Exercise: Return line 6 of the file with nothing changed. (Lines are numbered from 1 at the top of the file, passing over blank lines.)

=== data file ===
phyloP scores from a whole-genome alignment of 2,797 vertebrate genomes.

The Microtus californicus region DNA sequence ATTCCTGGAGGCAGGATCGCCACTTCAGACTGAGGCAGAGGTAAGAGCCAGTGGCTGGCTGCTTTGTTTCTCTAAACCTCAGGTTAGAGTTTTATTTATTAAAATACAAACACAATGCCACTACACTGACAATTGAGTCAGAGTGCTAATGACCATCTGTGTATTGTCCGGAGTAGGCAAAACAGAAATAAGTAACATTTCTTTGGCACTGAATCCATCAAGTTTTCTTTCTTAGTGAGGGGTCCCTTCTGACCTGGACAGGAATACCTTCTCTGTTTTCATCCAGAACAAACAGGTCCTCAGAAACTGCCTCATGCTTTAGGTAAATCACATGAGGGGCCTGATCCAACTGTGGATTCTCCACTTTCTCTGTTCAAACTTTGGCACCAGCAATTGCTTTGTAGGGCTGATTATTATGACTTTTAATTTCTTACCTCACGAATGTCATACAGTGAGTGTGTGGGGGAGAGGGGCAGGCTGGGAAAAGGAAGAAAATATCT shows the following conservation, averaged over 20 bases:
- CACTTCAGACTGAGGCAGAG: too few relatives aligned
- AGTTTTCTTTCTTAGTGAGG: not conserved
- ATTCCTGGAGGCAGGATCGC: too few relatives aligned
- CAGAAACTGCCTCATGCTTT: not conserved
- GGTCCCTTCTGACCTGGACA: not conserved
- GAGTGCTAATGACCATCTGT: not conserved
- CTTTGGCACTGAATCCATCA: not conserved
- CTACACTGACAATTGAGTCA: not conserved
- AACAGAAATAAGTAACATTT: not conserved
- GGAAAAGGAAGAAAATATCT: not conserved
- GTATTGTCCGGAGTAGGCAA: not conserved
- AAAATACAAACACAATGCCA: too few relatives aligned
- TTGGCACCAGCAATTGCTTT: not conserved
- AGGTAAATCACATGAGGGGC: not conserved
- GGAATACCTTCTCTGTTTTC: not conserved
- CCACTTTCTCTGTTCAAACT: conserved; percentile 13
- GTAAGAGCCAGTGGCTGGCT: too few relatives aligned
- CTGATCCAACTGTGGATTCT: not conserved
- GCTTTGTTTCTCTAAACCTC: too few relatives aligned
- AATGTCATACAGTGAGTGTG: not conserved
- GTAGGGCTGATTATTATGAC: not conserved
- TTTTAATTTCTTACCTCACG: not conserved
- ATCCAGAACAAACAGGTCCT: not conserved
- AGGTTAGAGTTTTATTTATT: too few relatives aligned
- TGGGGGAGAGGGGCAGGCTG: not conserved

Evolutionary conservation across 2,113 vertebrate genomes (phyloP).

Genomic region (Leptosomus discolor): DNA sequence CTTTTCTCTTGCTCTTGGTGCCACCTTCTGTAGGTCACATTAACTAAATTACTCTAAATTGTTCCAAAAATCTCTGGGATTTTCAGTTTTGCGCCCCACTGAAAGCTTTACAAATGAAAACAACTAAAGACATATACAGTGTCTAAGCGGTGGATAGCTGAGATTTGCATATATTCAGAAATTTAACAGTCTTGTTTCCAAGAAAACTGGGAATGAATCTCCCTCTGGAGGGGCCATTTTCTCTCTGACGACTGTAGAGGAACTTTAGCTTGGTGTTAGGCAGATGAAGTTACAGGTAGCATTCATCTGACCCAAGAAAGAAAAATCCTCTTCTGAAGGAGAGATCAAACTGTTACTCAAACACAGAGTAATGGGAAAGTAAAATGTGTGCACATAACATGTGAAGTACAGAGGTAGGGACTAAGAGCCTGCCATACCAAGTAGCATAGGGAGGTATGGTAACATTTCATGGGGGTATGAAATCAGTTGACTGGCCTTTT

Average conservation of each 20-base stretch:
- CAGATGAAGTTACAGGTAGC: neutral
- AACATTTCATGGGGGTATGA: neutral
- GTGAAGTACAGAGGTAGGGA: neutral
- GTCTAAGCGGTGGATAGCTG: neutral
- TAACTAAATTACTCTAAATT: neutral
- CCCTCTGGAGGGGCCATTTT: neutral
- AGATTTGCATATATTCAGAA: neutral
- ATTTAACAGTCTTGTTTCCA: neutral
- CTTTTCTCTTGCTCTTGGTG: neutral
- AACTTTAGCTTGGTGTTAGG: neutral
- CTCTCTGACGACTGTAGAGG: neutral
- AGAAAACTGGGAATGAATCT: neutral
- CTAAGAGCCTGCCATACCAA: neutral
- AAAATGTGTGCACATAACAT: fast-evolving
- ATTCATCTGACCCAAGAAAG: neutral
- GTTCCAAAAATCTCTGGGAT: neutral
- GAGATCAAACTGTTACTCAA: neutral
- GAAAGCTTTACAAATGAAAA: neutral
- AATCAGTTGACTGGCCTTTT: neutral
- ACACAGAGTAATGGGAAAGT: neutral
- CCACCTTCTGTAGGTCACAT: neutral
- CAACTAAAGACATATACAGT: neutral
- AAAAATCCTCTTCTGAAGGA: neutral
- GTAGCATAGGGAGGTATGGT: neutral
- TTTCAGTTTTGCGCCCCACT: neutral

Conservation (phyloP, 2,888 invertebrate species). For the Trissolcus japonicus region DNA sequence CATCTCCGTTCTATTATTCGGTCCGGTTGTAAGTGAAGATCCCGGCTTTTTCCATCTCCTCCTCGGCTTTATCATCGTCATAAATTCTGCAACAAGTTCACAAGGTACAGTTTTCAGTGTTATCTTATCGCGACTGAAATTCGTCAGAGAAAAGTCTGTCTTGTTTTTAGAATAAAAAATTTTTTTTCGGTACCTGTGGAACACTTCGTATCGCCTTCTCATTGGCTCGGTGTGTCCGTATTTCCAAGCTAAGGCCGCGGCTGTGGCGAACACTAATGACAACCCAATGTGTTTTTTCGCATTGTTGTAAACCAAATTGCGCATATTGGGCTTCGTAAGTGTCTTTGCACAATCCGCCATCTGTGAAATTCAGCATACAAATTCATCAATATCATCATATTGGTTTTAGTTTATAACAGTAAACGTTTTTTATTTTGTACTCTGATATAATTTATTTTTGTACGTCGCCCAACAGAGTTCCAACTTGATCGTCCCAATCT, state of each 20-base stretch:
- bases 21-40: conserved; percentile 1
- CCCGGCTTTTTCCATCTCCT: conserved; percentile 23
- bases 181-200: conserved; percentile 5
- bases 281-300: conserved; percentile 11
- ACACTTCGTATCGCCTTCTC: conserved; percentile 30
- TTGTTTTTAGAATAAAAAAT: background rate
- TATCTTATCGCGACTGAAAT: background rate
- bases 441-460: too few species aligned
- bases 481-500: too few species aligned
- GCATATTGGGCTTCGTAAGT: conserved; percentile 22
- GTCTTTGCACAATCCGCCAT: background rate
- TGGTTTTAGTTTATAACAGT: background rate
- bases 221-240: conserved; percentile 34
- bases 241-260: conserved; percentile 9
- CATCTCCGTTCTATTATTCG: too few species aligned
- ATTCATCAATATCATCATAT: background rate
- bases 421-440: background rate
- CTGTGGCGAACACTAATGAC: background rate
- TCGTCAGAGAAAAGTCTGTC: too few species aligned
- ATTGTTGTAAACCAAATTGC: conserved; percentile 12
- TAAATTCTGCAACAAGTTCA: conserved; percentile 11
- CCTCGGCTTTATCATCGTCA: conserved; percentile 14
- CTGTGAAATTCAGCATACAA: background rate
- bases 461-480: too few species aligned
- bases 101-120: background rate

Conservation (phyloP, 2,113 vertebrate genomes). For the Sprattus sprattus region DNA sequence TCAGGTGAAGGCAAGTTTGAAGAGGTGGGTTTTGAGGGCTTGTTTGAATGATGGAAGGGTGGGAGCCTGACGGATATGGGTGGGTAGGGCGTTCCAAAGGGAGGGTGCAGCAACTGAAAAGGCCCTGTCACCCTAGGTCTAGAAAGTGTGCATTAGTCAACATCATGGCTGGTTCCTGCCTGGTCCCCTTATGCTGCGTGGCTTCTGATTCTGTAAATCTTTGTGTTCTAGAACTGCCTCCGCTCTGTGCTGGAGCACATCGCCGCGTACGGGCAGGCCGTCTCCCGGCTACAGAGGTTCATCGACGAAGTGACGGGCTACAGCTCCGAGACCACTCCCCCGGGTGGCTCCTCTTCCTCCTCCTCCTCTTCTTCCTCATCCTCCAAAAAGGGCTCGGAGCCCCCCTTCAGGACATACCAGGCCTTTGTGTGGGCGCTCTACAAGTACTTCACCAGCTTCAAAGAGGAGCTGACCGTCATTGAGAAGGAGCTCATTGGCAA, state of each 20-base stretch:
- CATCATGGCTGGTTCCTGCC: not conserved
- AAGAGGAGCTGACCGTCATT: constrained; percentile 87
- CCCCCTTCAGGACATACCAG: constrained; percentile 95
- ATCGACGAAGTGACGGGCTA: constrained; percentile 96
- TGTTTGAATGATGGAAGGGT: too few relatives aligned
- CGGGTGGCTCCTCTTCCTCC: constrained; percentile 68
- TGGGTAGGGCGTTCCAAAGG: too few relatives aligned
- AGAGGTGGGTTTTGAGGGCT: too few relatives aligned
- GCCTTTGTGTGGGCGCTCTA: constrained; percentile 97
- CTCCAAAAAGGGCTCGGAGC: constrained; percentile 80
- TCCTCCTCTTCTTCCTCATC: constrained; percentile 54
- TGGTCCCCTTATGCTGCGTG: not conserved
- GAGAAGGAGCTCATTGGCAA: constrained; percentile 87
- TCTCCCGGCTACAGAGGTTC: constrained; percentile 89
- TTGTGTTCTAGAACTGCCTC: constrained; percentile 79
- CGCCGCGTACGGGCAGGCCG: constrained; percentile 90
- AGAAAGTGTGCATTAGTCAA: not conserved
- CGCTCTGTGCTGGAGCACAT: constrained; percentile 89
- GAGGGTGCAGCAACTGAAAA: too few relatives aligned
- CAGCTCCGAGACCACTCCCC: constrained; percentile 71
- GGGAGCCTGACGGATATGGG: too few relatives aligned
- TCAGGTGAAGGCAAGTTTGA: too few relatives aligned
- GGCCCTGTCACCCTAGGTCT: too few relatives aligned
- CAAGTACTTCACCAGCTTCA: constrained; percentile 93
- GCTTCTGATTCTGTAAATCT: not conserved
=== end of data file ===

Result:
- CAGAAACTGCCTCATGCTTT: not conserved